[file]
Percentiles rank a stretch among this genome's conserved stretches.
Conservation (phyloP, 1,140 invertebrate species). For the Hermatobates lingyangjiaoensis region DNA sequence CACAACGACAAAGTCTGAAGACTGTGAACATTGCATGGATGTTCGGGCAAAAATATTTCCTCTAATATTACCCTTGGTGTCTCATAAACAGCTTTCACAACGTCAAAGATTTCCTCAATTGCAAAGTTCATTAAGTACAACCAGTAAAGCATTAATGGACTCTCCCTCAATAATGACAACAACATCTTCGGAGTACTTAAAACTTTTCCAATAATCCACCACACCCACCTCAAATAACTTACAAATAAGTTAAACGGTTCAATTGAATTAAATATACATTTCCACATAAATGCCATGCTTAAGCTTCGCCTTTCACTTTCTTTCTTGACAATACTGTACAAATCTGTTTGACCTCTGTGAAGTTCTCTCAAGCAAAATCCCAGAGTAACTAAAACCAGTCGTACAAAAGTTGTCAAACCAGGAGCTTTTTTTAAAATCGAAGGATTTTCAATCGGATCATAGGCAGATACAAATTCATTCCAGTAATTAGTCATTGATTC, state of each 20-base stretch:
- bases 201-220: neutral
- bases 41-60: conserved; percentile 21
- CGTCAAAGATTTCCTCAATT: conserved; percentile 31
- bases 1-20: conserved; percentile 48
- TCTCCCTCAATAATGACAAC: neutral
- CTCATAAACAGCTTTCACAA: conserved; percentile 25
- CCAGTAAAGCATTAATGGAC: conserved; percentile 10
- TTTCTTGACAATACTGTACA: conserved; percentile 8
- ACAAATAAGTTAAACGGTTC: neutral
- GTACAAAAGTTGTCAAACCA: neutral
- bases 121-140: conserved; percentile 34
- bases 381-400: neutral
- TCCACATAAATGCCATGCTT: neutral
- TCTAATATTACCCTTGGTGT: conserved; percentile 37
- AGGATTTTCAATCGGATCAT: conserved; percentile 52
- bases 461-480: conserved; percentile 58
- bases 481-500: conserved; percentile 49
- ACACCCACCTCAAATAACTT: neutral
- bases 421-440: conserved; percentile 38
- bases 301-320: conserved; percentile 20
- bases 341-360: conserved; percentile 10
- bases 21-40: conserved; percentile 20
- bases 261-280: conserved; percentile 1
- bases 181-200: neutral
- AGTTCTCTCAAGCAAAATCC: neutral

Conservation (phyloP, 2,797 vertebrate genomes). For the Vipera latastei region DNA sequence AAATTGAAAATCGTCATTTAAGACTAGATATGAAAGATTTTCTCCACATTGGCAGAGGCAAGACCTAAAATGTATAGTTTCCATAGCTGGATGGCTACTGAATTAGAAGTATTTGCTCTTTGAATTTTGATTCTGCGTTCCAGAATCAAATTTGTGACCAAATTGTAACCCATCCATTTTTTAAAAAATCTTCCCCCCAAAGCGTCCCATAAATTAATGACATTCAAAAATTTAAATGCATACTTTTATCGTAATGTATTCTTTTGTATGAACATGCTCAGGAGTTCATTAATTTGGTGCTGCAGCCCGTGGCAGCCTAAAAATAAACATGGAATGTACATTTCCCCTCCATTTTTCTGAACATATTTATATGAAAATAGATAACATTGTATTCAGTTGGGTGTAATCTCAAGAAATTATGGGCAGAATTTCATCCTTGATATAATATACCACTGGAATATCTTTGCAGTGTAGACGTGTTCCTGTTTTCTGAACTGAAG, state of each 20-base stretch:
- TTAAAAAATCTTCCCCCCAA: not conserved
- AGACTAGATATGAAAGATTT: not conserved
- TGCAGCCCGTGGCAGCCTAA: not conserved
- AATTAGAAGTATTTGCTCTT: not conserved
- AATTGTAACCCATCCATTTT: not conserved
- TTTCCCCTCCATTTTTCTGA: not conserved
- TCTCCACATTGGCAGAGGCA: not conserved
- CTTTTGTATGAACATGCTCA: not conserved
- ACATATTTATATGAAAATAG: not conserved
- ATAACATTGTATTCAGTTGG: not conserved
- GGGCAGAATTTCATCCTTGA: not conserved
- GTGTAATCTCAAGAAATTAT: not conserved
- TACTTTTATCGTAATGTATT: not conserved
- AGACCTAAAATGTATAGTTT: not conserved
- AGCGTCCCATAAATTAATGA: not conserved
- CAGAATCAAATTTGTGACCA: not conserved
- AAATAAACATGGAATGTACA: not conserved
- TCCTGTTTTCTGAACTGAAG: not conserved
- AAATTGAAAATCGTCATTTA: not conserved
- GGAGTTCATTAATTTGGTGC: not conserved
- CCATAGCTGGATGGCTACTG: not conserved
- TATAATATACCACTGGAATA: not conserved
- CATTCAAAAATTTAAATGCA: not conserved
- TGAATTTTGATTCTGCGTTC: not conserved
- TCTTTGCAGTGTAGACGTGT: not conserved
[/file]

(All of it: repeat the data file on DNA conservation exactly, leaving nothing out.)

Percentiles rank a stretch among this genome's conserved stretches.
Conservation (phyloP, 1,140 invertebrate species). For the Hermatobates lingyangjiaoensis region DNA sequence CACAACGACAAAGTCTGAAGACTGTGAACATTGCATGGATGTTCGGGCAAAAATATTTCCTCTAATATTACCCTTGGTGTCTCATAAACAGCTTTCACAACGTCAAAGATTTCCTCAATTGCAAAGTTCATTAAGTACAACCAGTAAAGCATTAATGGACTCTCCCTCAATAATGACAACAACATCTTCGGAGTACTTAAAACTTTTCCAATAATCCACCACACCCACCTCAAATAACTTACAAATAAGTTAAACGGTTCAATTGAATTAAATATACATTTCCACATAAATGCCATGCTTAAGCTTCGCCTTTCACTTTCTTTCTTGACAATACTGTACAAATCTGTTTGACCTCTGTGAAGTTCTCTCAAGCAAAATCCCAGAGTAACTAAAACCAGTCGTACAAAAGTTGTCAAACCAGGAGCTTTTTTTAAAATCGAAGGATTTTCAATCGGATCATAGGCAGATACAAATTCATTCCAGTAATTAGTCATTGATTC, state of each 20-base stretch:
- bases 201-220: neutral
- bases 41-60: conserved; percentile 21
- CGTCAAAGATTTCCTCAATT: conserved; percentile 31
- bases 1-20: conserved; percentile 48
- TCTCCCTCAATAATGACAAC: neutral
- CTCATAAACAGCTTTCACAA: conserved; percentile 25
- CCAGTAAAGCATTAATGGAC: conserved; percentile 10
- TTTCTTGACAATACTGTACA: conserved; percentile 8
- ACAAATAAGTTAAACGGTTC: neutral
- GTACAAAAGTTGTCAAACCA: neutral
- bases 121-140: conserved; percentile 34
- bases 381-400: neutral
- TCCACATAAATGCCATGCTT: neutral
- TCTAATATTACCCTTGGTGT: conserved; percentile 37
- AGGATTTTCAATCGGATCAT: conserved; percentile 52
- bases 461-480: conserved; percentile 58
- bases 481-500: conserved; percentile 49
- ACACCCACCTCAAATAACTT: neutral
- bases 421-440: conserved; percentile 38
- bases 301-320: conserved; percentile 20
- bases 341-360: conserved; percentile 10
- bases 21-40: conserved; percentile 20
- bases 261-280: conserved; percentile 1
- bases 181-200: neutral
- AGTTCTCTCAAGCAAAATCC: neutral

Conservation (phyloP, 2,797 vertebrate genomes). For the Vipera latastei region DNA sequence AAATTGAAAATCGTCATTTAAGACTAGATATGAAAGATTTTCTCCACATTGGCAGAGGCAAGACCTAAAATGTATAGTTTCCATAGCTGGATGGCTACTGAATTAGAAGTATTTGCTCTTTGAATTTTGATTCTGCGTTCCAGAATCAAATTTGTGACCAAATTGTAACCCATCCATTTTTTAAAAAATCTTCCCCCCAAAGCGTCCCATAAATTAATGACATTCAAAAATTTAAATGCATACTTTTATCGTAATGTATTCTTTTGTATGAACATGCTCAGGAGTTCATTAATTTGGTGCTGCAGCCCGTGGCAGCCTAAAAATAAACATGGAATGTACATTTCCCCTCCATTTTTCTGAACATATTTATATGAAAATAGATAACATTGTATTCAGTTGGGTGTAATCTCAAGAAATTATGGGCAGAATTTCATCCTTGATATAATATACCACTGGAATATCTTTGCAGTGTAGACGTGTTCCTGTTTTCTGAACTGAAG, state of each 20-base stretch:
- TTAAAAAATCTTCCCCCCAA: not conserved
- AGACTAGATATGAAAGATTT: not conserved
- TGCAGCCCGTGGCAGCCTAA: not conserved
- AATTAGAAGTATTTGCTCTT: not conserved
- AATTGTAACCCATCCATTTT: not conserved
- TTTCCCCTCCATTTTTCTGA: not conserved
- TCTCCACATTGGCAGAGGCA: not conserved
- CTTTTGTATGAACATGCTCA: not conserved
- ACATATTTATATGAAAATAG: not conserved
- ATAACATTGTATTCAGTTGG: not conserved
- GGGCAGAATTTCATCCTTGA: not conserved
- GTGTAATCTCAAGAAATTAT: not conserved
- TACTTTTATCGTAATGTATT: not conserved
- AGACCTAAAATGTATAGTTT: not conserved
- AGCGTCCCATAAATTAATGA: not conserved
- CAGAATCAAATTTGTGACCA: not conserved
- AAATAAACATGGAATGTACA: not conserved
- TCCTGTTTTCTGAACTGAAG: not conserved
- AAATTGAAAATCGTCATTTA: not conserved
- GGAGTTCATTAATTTGGTGC: not conserved
- CCATAGCTGGATGGCTACTG: not conserved
- TATAATATACCACTGGAATA: not conserved
- CATTCAAAAATTTAAATGCA: not conserved
- TGAATTTTGATTCTGCGTTC: not conserved
- TCTTTGCAGTGTAGACGTGT: not conserved